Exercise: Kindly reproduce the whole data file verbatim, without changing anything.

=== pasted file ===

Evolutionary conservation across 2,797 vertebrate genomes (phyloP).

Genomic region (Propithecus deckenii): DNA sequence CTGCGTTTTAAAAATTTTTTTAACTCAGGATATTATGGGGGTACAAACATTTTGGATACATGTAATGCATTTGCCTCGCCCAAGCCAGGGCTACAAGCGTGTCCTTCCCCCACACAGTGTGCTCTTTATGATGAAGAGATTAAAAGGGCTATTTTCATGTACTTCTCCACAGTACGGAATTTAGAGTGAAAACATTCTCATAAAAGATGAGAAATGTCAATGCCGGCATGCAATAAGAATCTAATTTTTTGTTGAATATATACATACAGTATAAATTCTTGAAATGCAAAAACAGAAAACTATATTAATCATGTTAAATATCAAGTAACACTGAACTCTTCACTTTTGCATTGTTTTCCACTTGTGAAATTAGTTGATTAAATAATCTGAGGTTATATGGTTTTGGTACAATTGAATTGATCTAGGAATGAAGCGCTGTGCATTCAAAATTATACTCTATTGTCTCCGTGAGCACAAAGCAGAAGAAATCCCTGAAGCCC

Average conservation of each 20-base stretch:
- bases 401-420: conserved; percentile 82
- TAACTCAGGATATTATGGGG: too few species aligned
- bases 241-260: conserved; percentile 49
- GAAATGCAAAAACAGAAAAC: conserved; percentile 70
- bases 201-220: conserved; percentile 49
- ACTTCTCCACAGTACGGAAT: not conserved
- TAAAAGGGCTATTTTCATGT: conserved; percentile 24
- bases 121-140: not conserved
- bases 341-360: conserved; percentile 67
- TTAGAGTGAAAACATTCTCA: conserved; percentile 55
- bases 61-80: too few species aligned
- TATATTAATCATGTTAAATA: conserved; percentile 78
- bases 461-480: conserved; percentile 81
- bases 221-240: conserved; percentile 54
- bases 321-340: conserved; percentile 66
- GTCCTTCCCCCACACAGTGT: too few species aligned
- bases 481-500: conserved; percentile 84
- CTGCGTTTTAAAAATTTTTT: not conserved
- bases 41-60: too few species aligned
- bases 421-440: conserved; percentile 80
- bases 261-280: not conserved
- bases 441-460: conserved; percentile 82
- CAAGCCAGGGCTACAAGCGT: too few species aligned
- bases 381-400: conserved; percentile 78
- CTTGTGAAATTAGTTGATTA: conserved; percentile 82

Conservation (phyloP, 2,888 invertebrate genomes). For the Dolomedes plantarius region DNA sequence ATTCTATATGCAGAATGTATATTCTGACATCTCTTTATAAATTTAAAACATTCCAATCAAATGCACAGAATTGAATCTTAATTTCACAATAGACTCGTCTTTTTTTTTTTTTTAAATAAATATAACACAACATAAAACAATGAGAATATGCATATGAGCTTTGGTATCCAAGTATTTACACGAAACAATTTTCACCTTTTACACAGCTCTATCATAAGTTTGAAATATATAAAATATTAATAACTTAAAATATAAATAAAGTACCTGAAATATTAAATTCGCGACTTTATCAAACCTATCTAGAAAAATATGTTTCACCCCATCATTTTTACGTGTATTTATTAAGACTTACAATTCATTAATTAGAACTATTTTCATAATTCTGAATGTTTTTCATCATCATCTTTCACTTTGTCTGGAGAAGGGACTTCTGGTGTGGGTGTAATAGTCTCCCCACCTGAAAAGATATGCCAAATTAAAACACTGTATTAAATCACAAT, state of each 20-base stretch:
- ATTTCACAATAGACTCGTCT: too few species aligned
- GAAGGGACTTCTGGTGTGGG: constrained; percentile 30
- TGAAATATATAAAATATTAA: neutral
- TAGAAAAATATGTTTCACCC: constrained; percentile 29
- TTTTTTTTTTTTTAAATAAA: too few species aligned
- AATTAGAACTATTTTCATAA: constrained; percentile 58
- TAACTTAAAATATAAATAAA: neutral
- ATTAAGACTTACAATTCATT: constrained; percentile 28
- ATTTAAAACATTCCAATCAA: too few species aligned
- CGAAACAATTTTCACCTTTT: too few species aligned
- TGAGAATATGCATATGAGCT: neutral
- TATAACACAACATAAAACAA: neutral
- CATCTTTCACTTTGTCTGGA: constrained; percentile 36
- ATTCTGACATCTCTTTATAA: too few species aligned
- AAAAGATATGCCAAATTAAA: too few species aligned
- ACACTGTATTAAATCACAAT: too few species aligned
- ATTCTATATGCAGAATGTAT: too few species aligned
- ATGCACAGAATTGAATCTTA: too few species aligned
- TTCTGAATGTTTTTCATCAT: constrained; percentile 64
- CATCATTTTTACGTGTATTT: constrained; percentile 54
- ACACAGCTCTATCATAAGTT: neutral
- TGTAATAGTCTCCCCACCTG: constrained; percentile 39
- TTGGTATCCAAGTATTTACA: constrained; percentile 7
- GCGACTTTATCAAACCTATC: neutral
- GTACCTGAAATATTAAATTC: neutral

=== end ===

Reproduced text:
Evolutionary conservation across 2,797 vertebrate genomes (phyloP).

Genomic region (Propithecus deckenii): DNA sequence CTGCGTTTTAAAAATTTTTTTAACTCAGGATATTATGGGGGTACAAACATTTTGGATACATGTAATGCATTTGCCTCGCCCAAGCCAGGGCTACAAGCGTGTCCTTCCCCCACACAGTGTGCTCTTTATGATGAAGAGATTAAAAGGGCTATTTTCATGTACTTCTCCACAGTACGGAATTTAGAGTGAAAACATTCTCATAAAAGATGAGAAATGTCAATGCCGGCATGCAATAAGAATCTAATTTTTTGTTGAATATATACATACAGTATAAATTCTTGAAATGCAAAAACAGAAAACTATATTAATCATGTTAAATATCAAGTAACACTGAACTCTTCACTTTTGCATTGTTTTCCACTTGTGAAATTAGTTGATTAAATAATCTGAGGTTATATGGTTTTGGTACAATTGAATTGATCTAGGAATGAAGCGCTGTGCATTCAAAATTATACTCTATTGTCTCCGTGAGCACAAAGCAGAAGAAATCCCTGAAGCCC

Average conservation of each 20-base stretch:
- bases 401-420: conserved; percentile 82
- TAACTCAGGATATTATGGGG: too few species aligned
- bases 241-260: conserved; percentile 49
- GAAATGCAAAAACAGAAAAC: conserved; percentile 70
- bases 201-220: conserved; percentile 49
- ACTTCTCCACAGTACGGAAT: not conserved
- TAAAAGGGCTATTTTCATGT: conserved; percentile 24
- bases 121-140: not conserved
- bases 341-360: conserved; percentile 67
- TTAGAGTGAAAACATTCTCA: conserved; percentile 55
- bases 61-80: too few species aligned
- TATATTAATCATGTTAAATA: conserved; percentile 78
- bases 461-480: conserved; percentile 81
- bases 221-240: conserved; percentile 54
- bases 321-340: conserved; percentile 66
- GTCCTTCCCCCACACAGTGT: too few species aligned
- bases 481-500: conserved; percentile 84
- CTGCGTTTTAAAAATTTTTT: not conserved
- bases 41-60: too few species aligned
- bases 421-440: conserved; percentile 80
- bases 261-280: not conserved
- bases 441-460: conserved; percentile 82
- CAAGCCAGGGCTACAAGCGT: too few species aligned
- bases 381-400: conserved; percentile 78
- CTTGTGAAATTAGTTGATTA: conserved; percentile 82

Conservation (phyloP, 2,888 invertebrate genomes). For the Dolomedes plantarius region DNA sequence ATTCTATATGCAGAATGTATATTCTGACATCTCTTTATAAATTTAAAACATTCCAATCAAATGCACAGAATTGAATCTTAATTTCACAATAGACTCGTCTTTTTTTTTTTTTTAAATAAATATAACACAACATAAAACAATGAGAATATGCATATGAGCTTTGGTATCCAAGTATTTACACGAAACAATTTTCACCTTTTACACAGCTCTATCATAAGTTTGAAATATATAAAATATTAATAACTTAAAATATAAATAAAGTACCTGAAATATTAAATTCGCGACTTTATCAAACCTATCTAGAAAAATATGTTTCACCCCATCATTTTTACGTGTATTTATTAAGACTTACAATTCATTAATTAGAACTATTTTCATAATTCTGAATGTTTTTCATCATCATCTTTCACTTTGTCTGGAGAAGGGACTTCTGGTGTGGGTGTAATAGTCTCCCCACCTGAAAAGATATGCCAAATTAAAACACTGTATTAAATCACAAT, state of each 20-base stretch:
- ATTTCACAATAGACTCGTCT: too few species aligned
- GAAGGGACTTCTGGTGTGGG: constrained; percentile 30
- TGAAATATATAAAATATTAA: neutral
- TAGAAAAATATGTTTCACCC: constrained; percentile 29
- TTTTTTTTTTTTTAAATAAA: too few species aligned
- AATTAGAACTATTTTCATAA: constrained; percentile 58
- TAACTTAAAATATAAATAAA: neutral
- ATTAAGACTTACAATTCATT: constrained; percentile 28
- ATTTAAAACATTCCAATCAA: too few species aligned
- CGAAACAATTTTCACCTTTT: too few species aligned
- TGAGAATATGCATATGAGCT: neutral
- TATAACACAACATAAAACAA: neutral
- CATCTTTCACTTTGTCTGGA: constrained; percentile 36
- ATTCTGACATCTCTTTATAA: too few species aligned
- AAAAGATATGCCAAATTAAA: too few species aligned
- ACACTGTATTAAATCACAAT: too few species aligned
- ATTCTATATGCAGAATGTAT: too few species aligned
- ATGCACAGAATTGAATCTTA: too few species aligned
- TTCTGAATGTTTTTCATCAT: constrained; percentile 64
- CATCATTTTTACGTGTATTT: constrained; percentile 54
- ACACAGCTCTATCATAAGTT: neutral
- TGTAATAGTCTCCCCACCTG: constrained; percentile 39
- TTGGTATCCAAGTATTTACA: constrained; percentile 7
- GCGACTTTATCAAACCTATC: neutral
- GTACCTGAAATATTAAATTC: neutral